Alice Dreger is a professor of Clinical Medical Humanities and Bioethics at the Feinberg Medical School at Northwestern University. Her background and interests are in history, philosophy, and medical ethics. For a more extended biography, you can see the excerpt she has on Psychology Today (http://www.psychologytoday.com/node/43918) or on her page at Northwestern (http://bioethics.northwestern.edu/faculty/dreger.html).
What brings me to writing this article is some of Dreger’s recent articles about use of antibiotics for pregnant women to prevent CAH (congenital adrenal hyperplasia) and also, that I used many of Dreger’s books and articles for my thesis on intersexuality. Currently, Dreger blogs for Psychology today and is writing a book due to the Guggenheim grant that she received.
The article that I will talk about in this blog post is one about having “closets” in medicine. The person who Dreger talks about in her article “Cleaning the Closets of Medicine” published on July 21, 2010 in her blog entitled Fetishes I Don’t Get: Thoughts on Love, Life, and Lust mostly, is the psychologist George Rekers.
George Rekers and The Closet of Medicine
If you have not heard about George Rekers, here is an excerpt from the article:
“You may remember Rekers as the anti-gay-rights psychologist who hired a pretty young fellow via rentboy.com (a gay escort site) to lift his luggage and provide him massages during a ten-day vacation in Europe. Presumably the rub-downs did not coincide with the tender counsel Rekers claims he provided to the comely young gay “sinner” (Dreger 2010:1)
Reker was also one of the psychologists who worked on reparative therapies for homosexuality. When uncovering his many works done to say that homosexuality was basically a thing of the devil and turns out, he was a self-hating gay man, Dreger asks the question: Should we disregard all of his work? Should we count any of his work as reputable after what was revealed about his personal life and desires?
I feel like this question can be asked of anyone. For example, the last person I wrote about, John Money. After uncovering one of his most unethical cases on a nonintersexed boy (of a set of twins), David Reimer, Money’s reputation sunk, but yet, many of his theories about gender development are still part of a dominant paradigm.
David Reimer: The John/Joan Case
To backtrack, the David Reimer case started out with John Money trying to disprove one of his biggest critics, Milton Diamond, a biology professor. The case is most commonly referred to in medical literature as the John /Joan case and was made accessible to a larger audience through the book As Nature Made Him: The Boy Who was Raised As a Girl by John Colapinto.
The claim that Diamond made against John Money was that his scientific work was fundamentally flawed. The first point he made was that children are not fully psychosexually neutral at birth and gender malleable in terms of gender identity development because, as Money argued, enivornment is not the key contributor, but as Diamond argued, brain composition also played a part. Basically, what they were arguing about was the famed nature vs. nurture for gender argument.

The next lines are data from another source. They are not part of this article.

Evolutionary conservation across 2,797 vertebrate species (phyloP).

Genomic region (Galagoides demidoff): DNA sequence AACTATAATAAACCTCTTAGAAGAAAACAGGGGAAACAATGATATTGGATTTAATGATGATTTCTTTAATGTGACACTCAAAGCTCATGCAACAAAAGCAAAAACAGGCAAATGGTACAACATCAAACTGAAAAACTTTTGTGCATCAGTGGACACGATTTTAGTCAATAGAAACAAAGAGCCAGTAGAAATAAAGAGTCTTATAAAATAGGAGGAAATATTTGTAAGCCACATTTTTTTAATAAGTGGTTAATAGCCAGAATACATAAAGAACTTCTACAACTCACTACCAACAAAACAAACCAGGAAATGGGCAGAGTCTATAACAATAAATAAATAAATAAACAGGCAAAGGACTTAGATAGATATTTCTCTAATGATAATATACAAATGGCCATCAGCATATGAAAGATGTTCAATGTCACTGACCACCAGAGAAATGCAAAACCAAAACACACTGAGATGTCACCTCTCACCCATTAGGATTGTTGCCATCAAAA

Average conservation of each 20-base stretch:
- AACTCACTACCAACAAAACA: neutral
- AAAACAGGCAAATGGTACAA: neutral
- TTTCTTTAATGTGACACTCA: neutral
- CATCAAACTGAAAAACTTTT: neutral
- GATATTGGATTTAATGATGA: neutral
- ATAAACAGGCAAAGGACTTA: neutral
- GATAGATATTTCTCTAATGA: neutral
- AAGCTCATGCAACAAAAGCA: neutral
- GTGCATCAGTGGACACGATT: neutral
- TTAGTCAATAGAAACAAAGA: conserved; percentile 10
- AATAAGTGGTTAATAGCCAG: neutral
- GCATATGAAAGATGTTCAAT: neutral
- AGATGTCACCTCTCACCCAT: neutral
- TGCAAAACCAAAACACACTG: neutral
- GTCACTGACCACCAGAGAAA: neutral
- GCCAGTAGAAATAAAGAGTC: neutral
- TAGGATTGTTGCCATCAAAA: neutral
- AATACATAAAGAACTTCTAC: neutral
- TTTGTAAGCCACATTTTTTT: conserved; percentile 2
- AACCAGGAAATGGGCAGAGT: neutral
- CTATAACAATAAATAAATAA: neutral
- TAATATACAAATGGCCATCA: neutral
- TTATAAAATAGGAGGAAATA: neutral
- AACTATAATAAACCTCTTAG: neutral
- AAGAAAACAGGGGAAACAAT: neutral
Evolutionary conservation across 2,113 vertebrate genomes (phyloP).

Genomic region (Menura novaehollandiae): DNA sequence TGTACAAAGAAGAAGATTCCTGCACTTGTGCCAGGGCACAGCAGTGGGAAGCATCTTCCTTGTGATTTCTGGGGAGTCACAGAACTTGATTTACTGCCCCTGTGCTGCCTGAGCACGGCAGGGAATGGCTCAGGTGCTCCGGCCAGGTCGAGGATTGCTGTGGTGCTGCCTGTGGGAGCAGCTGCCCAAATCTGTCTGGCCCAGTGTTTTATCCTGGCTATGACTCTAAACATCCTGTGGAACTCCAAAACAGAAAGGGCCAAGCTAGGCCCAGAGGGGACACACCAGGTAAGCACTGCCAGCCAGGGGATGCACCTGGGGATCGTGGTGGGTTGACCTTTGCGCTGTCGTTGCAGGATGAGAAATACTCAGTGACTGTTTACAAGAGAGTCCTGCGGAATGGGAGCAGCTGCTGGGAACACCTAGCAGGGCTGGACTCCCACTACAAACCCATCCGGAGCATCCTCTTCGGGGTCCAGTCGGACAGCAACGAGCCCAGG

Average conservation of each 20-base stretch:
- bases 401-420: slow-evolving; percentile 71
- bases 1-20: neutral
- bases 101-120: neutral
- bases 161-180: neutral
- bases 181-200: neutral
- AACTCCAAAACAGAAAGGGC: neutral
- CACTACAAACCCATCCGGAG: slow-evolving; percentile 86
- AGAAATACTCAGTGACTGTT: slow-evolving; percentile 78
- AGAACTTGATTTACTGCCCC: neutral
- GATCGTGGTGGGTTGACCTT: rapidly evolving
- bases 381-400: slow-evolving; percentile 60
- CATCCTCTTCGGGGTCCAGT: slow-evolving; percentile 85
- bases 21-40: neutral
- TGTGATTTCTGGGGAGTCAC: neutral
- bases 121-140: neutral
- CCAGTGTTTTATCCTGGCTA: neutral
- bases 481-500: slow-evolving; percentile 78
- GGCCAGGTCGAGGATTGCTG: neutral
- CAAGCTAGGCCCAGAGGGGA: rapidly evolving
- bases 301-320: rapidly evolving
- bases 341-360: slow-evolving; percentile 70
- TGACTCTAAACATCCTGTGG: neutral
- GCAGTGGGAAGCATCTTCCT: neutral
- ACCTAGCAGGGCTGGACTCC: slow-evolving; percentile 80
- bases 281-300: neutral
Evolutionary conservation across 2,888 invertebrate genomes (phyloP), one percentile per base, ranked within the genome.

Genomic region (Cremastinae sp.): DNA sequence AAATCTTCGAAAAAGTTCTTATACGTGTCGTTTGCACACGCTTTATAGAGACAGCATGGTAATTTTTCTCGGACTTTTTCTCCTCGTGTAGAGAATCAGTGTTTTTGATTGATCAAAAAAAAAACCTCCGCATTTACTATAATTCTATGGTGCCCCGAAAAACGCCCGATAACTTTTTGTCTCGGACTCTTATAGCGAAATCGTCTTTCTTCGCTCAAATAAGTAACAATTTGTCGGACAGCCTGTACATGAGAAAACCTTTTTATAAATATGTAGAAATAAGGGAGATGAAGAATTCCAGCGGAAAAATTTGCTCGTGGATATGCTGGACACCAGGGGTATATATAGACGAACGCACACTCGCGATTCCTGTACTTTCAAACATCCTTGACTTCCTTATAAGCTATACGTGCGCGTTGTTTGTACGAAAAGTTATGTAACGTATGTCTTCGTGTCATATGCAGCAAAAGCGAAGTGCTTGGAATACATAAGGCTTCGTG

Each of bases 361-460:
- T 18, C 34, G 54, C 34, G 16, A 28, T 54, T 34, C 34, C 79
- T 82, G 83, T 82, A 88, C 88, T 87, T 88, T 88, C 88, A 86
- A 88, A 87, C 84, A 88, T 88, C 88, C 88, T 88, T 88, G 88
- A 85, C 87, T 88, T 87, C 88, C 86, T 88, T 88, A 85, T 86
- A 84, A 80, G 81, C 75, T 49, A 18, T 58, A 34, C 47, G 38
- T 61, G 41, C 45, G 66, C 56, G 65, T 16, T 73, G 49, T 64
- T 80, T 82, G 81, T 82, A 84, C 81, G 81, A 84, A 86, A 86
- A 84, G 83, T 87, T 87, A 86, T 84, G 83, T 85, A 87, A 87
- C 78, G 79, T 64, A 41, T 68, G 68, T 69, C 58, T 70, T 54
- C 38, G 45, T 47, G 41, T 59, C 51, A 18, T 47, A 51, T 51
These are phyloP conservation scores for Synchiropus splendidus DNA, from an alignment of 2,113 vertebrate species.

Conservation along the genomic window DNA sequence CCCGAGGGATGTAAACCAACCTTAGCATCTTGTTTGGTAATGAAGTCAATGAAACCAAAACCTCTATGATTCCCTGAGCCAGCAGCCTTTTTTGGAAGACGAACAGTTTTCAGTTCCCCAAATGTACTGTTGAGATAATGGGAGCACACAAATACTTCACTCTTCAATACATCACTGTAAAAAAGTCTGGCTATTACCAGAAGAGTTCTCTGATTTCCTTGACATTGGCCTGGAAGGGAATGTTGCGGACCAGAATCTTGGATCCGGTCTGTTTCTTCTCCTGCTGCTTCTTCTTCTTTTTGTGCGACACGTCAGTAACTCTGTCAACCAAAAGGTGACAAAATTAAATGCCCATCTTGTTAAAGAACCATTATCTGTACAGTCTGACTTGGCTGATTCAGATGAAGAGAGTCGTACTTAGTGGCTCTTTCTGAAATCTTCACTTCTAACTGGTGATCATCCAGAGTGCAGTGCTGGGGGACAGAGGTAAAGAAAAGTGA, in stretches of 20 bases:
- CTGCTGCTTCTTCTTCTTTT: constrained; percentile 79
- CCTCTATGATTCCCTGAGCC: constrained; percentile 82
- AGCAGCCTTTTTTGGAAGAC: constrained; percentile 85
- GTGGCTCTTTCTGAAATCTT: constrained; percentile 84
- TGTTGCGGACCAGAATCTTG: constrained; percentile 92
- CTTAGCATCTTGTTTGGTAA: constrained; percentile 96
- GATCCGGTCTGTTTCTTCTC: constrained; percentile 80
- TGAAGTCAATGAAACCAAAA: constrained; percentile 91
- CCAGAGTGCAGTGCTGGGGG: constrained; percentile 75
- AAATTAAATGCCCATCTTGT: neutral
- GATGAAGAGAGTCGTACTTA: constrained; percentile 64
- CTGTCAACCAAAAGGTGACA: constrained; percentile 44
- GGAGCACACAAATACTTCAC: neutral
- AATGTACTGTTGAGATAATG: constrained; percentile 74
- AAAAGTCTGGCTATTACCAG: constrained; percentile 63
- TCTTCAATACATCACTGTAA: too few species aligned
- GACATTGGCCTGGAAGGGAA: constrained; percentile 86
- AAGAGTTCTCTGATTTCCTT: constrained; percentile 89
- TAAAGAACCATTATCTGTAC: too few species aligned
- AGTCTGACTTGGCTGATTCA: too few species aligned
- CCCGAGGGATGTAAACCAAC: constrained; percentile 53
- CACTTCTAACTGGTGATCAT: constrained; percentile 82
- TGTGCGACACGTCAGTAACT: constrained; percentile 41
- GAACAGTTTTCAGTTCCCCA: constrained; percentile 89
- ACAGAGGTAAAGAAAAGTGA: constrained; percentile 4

The next few excerpts are from my thesis, which includes some points which I am beginning to rethink: mainly the sentence stating that none of Money’s previous empirical work should be disregarded. The one point that I think should be retained is that this case led to Money’s dominant treatment paradigm for intersex infants to being questioned first by Diamond and then over the next decade by the medical field and loudly by intersexuals themselves.
Mostly what Diamond targets Money for is his gender identity theory, “… [Diamond] rejected Money’s theoretical conclusions that his findings provided insight into the psychosexual development in non-intersex persons” (Karkazis 2008: 66). In order to prove his theory, Money would need a biological male raised as female or vice versa. Soon, a case would be brought to Money that would change his reputation and would be key to Diamond’s attack of Money.
Diamond in no way denied that possibly Money’s interpretations may be correct, but stated that “their works shed no light on what [Money] called ‘normals’” (Fausto-Sterling 2001: 68). Money repeatedly used intersex and transgender people in order to say something about those who were born biologically male and female.
In order to dispute Diamond’s claim, Money started research on a normal. The Joan/John case, which is how it is known as in the medical world, documents the life of David Reimer who was assigned as a girl as a child after having his penis cut off in a circumcision accident when he was seven months old. Reimer’s parents, not knowing what to do with a boy without genitals, in desperation contacted Money after seeing him on TV. Money told them to reassign David as a girl, which is how he remained until senior year of highschool when he transitioned back to boy and obtained sex-reconstruction surgery.